We hit the last mile, where the trail get less rocky, and more just dirt. I can now finally open up a little bit, and unfortunately leave him behind. There's another guy ahead of me, and I set my goal to pass him before the finish, just reeling him in. By the grassy knoll, we're even, and I urge him, “Come on! Let's finish strong!”

He just looks at me with pain. So, ok, on my own. I open up to a sprint. I have grass. I can run. Time to leave it all on the field. Seems ridiculous, I know, to sprint when there's only thirty people behind me now, and that I can see the volunteers are even breaking down the PA and other race stands. Not a lot of spectators either. Doesn't matter. Finish strong. I sprint across the Finish Line. Time? Something like 5:50. Yeah, not good. That's just ten minutes less than the Woodstock 50K I did last summer. But, again, with a trail marathon, there are just so many variables.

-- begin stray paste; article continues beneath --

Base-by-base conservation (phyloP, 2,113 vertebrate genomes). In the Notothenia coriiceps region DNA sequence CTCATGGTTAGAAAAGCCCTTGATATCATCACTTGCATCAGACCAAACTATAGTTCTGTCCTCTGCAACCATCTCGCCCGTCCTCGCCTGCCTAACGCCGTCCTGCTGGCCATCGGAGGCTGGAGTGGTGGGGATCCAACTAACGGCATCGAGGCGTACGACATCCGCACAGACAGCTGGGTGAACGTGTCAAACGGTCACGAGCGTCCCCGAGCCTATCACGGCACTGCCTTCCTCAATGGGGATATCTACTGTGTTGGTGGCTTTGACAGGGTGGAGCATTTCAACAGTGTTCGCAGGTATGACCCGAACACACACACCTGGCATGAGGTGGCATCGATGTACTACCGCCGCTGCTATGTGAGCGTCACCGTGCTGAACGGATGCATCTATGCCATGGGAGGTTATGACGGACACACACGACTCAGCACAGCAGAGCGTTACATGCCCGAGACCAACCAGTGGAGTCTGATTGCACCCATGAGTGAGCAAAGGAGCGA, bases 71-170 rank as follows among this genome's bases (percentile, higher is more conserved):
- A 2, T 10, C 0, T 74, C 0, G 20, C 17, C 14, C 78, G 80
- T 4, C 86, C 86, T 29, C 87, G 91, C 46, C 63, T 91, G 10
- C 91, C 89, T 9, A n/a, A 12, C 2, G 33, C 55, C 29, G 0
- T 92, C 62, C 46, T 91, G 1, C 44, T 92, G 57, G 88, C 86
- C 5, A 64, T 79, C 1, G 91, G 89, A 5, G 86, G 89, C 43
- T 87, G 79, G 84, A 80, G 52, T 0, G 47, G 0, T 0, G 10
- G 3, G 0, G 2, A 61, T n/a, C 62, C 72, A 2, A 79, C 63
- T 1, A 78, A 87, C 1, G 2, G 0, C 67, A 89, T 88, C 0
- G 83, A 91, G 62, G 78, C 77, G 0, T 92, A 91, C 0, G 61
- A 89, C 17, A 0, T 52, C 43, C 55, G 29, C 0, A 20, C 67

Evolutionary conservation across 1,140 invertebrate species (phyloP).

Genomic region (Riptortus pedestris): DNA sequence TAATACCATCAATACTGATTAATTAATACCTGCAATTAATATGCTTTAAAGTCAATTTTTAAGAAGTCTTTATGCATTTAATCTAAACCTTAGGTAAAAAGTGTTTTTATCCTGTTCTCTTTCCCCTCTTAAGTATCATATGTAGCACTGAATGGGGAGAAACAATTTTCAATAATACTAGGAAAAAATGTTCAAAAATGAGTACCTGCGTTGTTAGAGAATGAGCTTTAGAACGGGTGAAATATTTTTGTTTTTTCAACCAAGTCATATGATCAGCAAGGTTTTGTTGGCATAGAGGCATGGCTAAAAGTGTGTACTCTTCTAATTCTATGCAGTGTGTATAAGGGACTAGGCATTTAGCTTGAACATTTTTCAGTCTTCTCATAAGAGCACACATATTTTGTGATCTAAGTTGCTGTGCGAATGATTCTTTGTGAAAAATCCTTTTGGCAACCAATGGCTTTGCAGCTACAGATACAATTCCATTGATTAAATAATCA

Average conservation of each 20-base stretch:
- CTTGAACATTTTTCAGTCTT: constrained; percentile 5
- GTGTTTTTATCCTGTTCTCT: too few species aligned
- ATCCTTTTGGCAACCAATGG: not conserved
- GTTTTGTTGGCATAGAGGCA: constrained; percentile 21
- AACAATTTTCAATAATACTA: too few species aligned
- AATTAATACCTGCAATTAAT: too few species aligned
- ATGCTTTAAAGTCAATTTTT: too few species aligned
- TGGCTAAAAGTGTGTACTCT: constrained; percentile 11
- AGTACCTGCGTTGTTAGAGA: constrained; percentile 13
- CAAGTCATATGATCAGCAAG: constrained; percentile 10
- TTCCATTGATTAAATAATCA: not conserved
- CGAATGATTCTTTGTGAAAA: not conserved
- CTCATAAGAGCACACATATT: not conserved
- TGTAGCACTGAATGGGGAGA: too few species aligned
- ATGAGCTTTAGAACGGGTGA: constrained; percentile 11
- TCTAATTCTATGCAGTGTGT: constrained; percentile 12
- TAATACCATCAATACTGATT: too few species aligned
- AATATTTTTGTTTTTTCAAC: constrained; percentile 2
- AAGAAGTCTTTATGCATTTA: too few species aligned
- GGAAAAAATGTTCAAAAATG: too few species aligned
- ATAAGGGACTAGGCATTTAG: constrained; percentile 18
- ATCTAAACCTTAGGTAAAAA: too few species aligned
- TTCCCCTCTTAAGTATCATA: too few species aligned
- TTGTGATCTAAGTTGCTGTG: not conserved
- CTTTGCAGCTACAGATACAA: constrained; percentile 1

But, done. I grab a bottle of water, collect my medal, and proceed directly to the muffin box.

Something new, again from reading Born To Run: I stay and cheer runners coming in. Doing my part to spread a little compassion, though I'm not sure how much those runners really care. A couple do, then that next two guys seem annoyed with me, so I stop and go soak my calves in the lake for a while.

My left foot is shredded. Three toes have scrapes on the tips, and they bled a little. Right foot is ok, and the actually bottoms seem ok. Sore, but no scrapes. Maybe raw feeling though.

After Action Review (AAR)

What did I expect:
To run a slow race.

What actually happened?
I ran a slow race.

I think if I run this race again, and the weather is as dry as this year, I may consider running it in huaraches. I do have pride in running barefoot, but this was just a little too much, to the point of running it not being fun.

On the good side, no chafing at all. So, that was successful. And, my Amphipod worked well. I feel more hydrated, though still thirsty. Could be even better on that perhaps.

And, I finished. The rocky trail from Hell. Also met some ultra-marathoners, making me feel I need to get even more serious.

But, on that note, next week, The Kalamazoo Marathon!